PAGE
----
End-to-end encryption will finally be available for all Zoom users. The platform previously announced that the option for enabling end-to-end encryption will be provided only to users with a subscription. However, the company has now reversed its decision after facing backlash from several civil rights groups and announced that the feature will be available for all users.
The video platform gained popularity after the world started to go under lockdown due to the coronavirus. Zoom went from having 10 million daily users in December to 300 million daily users in June.
The networking platform has a long history of privacy and security issues like several instances of ‘Zoom-bombings’, in which online meetings were attacked with slurs and offensive images/videos. The privacy problems went as far as user information leaked on the dark web. Several government organizations and companies, including Google, banned the app for their daily use due to these issues. After that, the app paid extra attention to its security and worked on making its platform more focused on privacy.
End-to-end encryption on Zoom
Initially announced for paid customers only, the platform changed its policy after facing criticism from many civil rights groups who signed petitions and demanded the same security for all users. Fortunately, talks between the company and several civil rights organizations, encryption experts, child safety advocates, and government representatives resulted in covering all types of Zoom services.
Zoom will now be safer for millions of people. But this wouldn't have happened without ACTIVISM. Tens of thousands of people spoke out, signed petitions, etc. When we fight, we win!https://t.co/1IsUBCY6Vd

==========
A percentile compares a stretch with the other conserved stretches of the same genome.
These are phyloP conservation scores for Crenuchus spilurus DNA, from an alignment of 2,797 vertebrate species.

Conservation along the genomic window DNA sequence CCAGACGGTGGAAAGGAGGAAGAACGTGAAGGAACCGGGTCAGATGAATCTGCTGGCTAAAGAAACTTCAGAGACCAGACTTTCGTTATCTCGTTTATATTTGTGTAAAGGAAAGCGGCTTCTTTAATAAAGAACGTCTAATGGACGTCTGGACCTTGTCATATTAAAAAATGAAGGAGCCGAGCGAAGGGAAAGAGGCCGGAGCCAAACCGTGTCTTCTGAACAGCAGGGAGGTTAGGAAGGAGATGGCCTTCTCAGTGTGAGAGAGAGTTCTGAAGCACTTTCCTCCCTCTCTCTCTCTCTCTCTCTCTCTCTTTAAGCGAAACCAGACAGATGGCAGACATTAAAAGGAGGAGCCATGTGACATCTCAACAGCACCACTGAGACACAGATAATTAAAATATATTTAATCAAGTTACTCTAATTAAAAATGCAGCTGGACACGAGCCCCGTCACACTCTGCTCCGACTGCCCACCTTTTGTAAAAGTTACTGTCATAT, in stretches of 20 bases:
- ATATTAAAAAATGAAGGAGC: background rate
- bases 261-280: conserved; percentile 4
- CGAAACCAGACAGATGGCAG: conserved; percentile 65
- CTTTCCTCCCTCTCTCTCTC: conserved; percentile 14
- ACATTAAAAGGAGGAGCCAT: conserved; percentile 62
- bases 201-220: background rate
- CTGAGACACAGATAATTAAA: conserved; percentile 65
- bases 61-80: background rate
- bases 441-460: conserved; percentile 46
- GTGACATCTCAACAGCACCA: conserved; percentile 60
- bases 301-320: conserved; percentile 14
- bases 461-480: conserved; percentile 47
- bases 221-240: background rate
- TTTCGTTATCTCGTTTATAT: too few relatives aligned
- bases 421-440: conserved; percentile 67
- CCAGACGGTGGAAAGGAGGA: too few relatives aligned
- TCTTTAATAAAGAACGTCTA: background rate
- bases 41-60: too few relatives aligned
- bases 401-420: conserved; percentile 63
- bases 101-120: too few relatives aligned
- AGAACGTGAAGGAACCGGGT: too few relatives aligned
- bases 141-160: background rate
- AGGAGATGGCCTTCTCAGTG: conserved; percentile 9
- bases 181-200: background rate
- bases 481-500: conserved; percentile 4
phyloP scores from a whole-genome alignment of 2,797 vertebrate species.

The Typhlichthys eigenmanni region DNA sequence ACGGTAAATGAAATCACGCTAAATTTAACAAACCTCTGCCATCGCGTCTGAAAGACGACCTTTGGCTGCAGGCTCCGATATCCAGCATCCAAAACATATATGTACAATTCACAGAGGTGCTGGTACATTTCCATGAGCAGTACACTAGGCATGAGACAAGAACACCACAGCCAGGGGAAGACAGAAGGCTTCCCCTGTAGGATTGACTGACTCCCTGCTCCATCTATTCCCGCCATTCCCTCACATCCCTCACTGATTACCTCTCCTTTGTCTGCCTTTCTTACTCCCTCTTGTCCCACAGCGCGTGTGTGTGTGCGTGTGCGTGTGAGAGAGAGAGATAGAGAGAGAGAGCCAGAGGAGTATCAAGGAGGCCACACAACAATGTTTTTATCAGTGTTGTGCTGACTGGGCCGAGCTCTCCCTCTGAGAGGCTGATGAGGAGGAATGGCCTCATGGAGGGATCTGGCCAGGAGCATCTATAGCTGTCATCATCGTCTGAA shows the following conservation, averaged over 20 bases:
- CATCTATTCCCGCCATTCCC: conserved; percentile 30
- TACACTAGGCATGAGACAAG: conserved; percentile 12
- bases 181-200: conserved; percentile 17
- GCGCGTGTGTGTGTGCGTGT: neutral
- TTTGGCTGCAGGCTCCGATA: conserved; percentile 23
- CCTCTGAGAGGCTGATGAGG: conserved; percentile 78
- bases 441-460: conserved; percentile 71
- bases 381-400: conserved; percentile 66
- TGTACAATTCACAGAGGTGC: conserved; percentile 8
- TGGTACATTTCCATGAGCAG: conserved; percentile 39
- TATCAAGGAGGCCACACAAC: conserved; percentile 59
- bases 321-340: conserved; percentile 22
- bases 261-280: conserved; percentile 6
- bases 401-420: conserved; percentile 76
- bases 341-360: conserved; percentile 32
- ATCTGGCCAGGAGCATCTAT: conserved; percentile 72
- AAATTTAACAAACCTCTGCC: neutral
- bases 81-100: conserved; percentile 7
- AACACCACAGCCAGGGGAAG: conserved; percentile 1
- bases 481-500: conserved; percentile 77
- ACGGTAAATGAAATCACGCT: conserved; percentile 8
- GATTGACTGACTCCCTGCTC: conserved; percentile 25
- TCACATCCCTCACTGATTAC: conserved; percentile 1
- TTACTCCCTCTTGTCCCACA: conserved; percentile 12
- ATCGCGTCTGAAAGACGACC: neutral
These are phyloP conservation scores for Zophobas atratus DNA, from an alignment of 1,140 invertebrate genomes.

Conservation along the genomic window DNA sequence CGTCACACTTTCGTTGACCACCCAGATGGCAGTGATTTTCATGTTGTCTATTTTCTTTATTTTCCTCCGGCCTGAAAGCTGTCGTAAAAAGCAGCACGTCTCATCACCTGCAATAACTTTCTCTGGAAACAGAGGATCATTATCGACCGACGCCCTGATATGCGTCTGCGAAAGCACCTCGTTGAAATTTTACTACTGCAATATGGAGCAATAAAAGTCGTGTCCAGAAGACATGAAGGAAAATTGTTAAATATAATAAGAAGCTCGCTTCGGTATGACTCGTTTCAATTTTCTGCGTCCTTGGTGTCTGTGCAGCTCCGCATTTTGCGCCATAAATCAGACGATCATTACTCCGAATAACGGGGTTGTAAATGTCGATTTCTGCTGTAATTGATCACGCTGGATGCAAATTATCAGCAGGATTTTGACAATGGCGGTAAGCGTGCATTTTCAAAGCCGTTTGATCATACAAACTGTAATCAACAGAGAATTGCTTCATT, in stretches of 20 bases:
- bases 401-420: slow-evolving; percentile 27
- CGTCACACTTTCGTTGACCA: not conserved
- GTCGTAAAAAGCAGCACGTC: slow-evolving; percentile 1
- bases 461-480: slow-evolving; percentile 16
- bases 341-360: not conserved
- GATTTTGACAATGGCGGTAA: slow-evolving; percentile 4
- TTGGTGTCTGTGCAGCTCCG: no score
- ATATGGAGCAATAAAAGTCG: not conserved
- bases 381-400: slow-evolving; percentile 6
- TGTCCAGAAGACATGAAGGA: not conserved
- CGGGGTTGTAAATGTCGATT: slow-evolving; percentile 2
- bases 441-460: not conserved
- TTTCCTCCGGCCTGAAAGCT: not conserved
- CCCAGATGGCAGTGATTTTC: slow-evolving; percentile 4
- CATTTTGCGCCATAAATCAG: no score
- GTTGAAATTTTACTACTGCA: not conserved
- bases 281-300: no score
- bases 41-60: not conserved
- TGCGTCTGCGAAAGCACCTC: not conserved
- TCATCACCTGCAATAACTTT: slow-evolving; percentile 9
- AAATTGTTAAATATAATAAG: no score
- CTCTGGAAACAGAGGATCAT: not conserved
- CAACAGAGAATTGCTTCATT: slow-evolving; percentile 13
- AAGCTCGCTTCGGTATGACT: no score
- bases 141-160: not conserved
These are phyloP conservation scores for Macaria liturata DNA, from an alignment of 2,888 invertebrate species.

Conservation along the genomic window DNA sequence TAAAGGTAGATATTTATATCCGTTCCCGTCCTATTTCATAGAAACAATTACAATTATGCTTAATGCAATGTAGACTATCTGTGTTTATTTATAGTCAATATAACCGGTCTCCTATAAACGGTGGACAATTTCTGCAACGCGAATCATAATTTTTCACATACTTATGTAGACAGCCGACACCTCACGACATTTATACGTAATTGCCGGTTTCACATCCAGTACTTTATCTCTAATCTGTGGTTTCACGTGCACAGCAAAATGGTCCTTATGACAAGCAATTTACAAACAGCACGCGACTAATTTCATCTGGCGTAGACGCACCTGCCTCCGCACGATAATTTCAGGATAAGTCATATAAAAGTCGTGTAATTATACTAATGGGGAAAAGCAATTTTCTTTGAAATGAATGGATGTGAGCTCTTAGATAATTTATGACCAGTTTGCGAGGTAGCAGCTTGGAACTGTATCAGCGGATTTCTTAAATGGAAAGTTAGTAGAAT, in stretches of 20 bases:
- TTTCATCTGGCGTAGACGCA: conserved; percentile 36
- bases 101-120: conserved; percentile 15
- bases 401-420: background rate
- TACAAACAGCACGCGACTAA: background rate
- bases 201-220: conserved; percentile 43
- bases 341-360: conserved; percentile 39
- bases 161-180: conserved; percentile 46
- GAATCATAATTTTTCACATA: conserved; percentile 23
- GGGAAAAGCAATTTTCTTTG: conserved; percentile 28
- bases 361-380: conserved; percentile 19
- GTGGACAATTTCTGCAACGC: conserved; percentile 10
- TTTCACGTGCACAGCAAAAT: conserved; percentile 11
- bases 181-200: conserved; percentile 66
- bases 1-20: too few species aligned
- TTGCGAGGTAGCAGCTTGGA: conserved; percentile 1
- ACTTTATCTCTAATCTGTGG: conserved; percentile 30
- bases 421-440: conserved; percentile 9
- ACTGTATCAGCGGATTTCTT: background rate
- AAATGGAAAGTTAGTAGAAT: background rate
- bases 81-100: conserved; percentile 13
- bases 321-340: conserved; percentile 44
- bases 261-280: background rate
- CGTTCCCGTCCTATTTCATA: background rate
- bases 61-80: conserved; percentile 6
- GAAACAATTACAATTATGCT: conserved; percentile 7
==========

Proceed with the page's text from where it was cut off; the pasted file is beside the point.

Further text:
— Fight for the Future (@fightfortheftr) June 18, 2020
Deputy Director at a digital rights advocacy group ‘Fight for the Future’, Evan Greer commented:
“Basic security shouldn’t be a premium feature that’s only available to wealthy individuals and big corporations. No one should have to purchase their freedom from surveillance.”
In its defense, CEO Eric Yuan explained that the decision was to make sure that the company can work with law enforcement agencies in the future to work against users that use zoom for ‘foul means’. On the other hand, E2E end encryption does not allow the platform to decrypt the encrypted user data themselves.
The new meetings with end-to-end encryption will now be in session for all zoom users from July onwards. The feature will not be enabled by default. The platform says that it will continue making improvements for users and will work on making the platform a safe space for everyone.
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